The second, and longest, chapter is concerned with the motif of the ape as indistinguishable from the human, which can be found from seventeenth-century travel narratives to Frankenstein (1816). It explores Alexander Pope’s parody of Edward Tyson’s The Anatomy of a Pygmie (1699), identifying where these texts overlap with, and depart from, each other. Brown illustrates how, for Pope, Tyson’s idea that classical mythology and history were populated by monkeys merges with his demonstration of the proximity of human and ape. Brown views Pope’s An Essay of the Learned Martinus Scriblerus, Concerning the Origine of Sciences as a bridge between Tyson and Jonathan Swift that allows us to see the ways in which Gulliver’s Travels (1726) engages with issues, generated by Tyson, in particular a preoccupation with size and with the proximity between human and non-human. The Yahoo, according to Brown, is a representation of the hominoid ape based on travellers’ descriptions, natural history, and anatomical study. She maintains that ‘for the English eighteenth century, Tyson’s pygmy is the empirical record, and Swift’s Yahoo the canonical literary expression, of the discovery of the great ape’ (47). Brown also argues that Anatomy of a Pygmie begins a trend of projecting sentimental values on the figure of the great ape. And she posits that Mary Shelley’s Frankenstein (1816) is indebted to the eighteenth-century creation of the hominoid ape which she tracks ‘from Tyson and Swift through Mondobbo’ (59). Brown traces the connections between these texts in detail, juxtaposing paragraphs from these diverse works to reveal their inter-textual nature.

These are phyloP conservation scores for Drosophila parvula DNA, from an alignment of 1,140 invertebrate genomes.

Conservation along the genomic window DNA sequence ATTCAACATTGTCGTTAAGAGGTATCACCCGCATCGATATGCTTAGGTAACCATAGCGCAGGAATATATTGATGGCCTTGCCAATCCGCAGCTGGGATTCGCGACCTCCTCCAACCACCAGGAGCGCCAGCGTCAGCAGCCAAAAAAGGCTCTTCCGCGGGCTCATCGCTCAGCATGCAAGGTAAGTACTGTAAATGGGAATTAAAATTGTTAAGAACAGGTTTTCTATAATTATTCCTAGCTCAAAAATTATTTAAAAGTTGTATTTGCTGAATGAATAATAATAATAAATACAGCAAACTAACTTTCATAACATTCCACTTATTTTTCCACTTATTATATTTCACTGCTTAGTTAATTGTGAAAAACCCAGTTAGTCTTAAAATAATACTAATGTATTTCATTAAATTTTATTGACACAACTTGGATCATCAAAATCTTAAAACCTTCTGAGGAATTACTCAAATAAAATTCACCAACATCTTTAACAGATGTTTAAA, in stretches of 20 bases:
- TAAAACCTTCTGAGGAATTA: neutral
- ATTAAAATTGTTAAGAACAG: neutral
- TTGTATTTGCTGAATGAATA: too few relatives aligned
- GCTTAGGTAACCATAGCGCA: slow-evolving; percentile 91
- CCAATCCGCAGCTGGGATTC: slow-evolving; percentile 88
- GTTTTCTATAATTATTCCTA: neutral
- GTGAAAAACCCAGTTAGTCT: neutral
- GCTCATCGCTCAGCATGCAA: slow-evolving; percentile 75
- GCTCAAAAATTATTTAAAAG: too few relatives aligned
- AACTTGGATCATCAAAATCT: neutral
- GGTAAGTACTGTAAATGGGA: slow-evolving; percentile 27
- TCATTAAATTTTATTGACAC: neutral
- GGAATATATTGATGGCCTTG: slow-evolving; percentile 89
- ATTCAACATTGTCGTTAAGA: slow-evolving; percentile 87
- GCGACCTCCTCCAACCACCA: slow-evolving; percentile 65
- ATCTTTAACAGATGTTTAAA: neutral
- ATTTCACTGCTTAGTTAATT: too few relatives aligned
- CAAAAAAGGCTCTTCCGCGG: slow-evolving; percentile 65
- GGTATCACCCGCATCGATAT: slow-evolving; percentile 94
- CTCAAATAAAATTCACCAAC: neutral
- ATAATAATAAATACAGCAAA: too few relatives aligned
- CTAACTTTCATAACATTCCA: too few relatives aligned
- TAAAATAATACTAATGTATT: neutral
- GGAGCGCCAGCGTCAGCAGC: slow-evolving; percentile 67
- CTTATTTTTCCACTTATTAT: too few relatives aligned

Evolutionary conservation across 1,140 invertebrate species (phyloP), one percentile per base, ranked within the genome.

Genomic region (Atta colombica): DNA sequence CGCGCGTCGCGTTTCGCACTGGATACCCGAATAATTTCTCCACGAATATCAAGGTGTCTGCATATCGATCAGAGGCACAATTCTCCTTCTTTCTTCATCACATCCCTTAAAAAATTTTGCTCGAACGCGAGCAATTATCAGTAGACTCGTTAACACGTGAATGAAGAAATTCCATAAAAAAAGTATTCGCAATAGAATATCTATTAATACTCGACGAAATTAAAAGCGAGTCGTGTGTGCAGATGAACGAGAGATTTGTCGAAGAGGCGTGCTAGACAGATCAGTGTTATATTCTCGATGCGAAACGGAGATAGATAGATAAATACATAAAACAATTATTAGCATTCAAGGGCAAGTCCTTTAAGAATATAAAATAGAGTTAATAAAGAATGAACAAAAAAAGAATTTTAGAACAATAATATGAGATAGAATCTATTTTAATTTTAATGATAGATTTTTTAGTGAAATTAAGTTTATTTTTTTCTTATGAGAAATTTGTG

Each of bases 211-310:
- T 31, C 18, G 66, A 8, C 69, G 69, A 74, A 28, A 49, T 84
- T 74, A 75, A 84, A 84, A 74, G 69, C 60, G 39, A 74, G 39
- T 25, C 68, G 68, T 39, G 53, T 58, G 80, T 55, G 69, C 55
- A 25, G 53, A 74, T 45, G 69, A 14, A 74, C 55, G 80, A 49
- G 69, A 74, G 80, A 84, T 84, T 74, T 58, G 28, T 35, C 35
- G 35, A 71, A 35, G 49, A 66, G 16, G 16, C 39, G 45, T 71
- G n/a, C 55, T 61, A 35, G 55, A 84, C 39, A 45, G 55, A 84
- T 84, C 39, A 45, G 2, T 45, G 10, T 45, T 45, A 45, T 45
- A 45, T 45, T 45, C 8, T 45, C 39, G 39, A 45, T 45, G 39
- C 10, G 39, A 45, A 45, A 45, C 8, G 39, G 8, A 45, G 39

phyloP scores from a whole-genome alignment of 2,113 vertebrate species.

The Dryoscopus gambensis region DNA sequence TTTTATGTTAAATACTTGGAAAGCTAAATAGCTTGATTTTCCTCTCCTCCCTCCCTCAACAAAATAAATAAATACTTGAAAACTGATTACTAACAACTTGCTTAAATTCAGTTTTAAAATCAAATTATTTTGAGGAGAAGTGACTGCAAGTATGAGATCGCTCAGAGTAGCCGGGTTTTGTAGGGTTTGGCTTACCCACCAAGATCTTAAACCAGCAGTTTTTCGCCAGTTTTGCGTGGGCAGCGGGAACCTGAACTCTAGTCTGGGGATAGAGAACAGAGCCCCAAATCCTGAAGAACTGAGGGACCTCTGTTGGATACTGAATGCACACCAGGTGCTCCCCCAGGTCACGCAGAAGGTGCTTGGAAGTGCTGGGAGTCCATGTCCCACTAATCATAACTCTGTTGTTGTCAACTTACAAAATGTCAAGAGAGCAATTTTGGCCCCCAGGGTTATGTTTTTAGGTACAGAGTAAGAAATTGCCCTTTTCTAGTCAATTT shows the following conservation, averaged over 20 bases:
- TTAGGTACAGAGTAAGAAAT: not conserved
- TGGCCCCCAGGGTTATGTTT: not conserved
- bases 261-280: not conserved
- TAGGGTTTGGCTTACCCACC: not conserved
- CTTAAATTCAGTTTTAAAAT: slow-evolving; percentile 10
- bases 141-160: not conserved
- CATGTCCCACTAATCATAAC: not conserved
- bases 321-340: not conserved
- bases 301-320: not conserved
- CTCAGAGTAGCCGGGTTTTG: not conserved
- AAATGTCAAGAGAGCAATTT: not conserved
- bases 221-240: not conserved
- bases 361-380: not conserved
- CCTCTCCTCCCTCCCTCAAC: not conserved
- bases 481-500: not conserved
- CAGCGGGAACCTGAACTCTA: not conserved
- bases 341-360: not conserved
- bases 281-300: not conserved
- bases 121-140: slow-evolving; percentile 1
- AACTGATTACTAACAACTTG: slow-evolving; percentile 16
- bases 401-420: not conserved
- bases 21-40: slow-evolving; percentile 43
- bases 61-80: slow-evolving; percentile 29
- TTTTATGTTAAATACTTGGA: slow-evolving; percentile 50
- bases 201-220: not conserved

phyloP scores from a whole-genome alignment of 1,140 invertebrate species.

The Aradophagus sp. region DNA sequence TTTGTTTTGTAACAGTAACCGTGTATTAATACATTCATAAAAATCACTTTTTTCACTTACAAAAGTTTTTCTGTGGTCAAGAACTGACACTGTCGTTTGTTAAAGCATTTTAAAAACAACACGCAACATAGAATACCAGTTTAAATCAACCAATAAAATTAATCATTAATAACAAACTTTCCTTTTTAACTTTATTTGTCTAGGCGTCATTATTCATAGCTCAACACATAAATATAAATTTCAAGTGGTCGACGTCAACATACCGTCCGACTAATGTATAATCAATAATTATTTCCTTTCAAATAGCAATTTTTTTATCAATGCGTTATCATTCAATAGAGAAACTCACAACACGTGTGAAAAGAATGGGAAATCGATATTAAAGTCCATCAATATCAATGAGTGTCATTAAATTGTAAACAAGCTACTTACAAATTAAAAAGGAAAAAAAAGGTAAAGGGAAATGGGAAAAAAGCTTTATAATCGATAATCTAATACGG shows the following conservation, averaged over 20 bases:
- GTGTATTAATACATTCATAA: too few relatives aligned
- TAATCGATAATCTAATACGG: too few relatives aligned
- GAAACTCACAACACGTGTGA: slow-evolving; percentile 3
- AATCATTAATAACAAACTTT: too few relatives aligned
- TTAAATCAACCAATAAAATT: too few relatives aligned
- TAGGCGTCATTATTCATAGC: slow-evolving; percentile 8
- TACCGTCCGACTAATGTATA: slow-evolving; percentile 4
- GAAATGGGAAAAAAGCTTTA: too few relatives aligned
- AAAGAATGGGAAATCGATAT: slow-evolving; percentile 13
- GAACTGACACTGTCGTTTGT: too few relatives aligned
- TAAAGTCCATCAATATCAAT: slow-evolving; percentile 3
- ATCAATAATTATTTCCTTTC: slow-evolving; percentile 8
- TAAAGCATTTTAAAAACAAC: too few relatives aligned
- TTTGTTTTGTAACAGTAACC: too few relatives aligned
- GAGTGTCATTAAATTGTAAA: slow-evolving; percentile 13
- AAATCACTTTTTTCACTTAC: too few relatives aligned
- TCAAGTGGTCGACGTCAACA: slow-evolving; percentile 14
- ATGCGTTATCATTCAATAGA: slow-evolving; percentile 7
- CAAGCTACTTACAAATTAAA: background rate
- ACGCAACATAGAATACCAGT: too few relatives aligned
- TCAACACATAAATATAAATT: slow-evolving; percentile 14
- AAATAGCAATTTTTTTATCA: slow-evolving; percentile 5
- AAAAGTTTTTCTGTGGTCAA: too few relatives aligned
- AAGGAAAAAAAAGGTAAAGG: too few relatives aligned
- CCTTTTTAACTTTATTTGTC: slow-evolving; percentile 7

In chapter 3 Brown examines works, from Pope to Dickens, inspired by inter-species intimacy. She asserts that in the eighteenth century this novel connection is almost exclusively represented through the gendered image of the lady and the lapdog, and she links this literary trope to the explosion in popularity of pet-keeping in the eighteenth century. Brown explores the structures of inversion present in this trope and argues that they present an understanding of intimacy which supplants norms of kinship and coherence with the alienating effects of reversal and dissonance. She discusses the figure of the lady and the lapdog as ‘a staple trope of the antifemale verse satire of the first half of the eighteenth century’ (71), the ‘dominant literary context for the representation of this companion animal in the period’ (76). Brown explores how the figure is integrated into narratives of sensibility as the period moves from the early eighteenth to the nineteenth century. Turning then to Dickens, she shows how his ‘dogs provide a perspective on both the continuity and the transformation of this figure from its eighteenth-century versions’ (81).